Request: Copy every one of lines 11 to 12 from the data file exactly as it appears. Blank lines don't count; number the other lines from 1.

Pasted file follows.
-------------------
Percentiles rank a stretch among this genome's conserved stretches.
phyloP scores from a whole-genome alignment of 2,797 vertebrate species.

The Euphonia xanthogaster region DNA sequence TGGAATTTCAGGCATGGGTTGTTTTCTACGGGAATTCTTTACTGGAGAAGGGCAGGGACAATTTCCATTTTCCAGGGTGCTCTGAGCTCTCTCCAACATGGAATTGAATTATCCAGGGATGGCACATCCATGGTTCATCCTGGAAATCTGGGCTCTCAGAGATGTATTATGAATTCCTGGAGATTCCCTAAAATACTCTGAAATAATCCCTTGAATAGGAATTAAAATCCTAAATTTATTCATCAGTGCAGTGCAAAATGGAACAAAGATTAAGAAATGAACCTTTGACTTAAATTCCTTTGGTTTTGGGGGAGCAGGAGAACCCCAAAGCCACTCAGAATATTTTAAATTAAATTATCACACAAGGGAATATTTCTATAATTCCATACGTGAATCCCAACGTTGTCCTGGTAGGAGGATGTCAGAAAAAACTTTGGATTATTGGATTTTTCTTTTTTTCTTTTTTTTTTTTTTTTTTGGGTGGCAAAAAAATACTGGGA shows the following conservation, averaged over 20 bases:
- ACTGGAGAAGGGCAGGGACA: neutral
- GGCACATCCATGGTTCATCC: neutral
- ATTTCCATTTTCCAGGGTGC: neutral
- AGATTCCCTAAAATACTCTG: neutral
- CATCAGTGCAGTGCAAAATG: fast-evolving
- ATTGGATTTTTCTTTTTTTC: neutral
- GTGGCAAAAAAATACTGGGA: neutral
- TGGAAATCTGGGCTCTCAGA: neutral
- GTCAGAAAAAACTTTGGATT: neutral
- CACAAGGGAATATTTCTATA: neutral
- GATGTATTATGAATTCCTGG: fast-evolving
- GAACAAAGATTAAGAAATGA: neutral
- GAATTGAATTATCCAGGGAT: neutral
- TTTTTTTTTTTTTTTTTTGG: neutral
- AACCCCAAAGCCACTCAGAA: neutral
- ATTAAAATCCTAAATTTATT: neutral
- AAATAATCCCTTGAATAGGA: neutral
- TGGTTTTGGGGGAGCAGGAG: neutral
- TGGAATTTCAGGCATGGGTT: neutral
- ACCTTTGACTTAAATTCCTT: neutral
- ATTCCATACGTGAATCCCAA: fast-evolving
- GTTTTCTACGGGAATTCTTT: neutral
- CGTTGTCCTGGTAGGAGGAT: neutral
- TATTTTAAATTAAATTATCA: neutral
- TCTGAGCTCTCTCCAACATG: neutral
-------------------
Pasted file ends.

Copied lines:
- TGGAAATCTGGGCTCTCAGA: neutral
- GTCAGAAAAAACTTTGGATT: neutral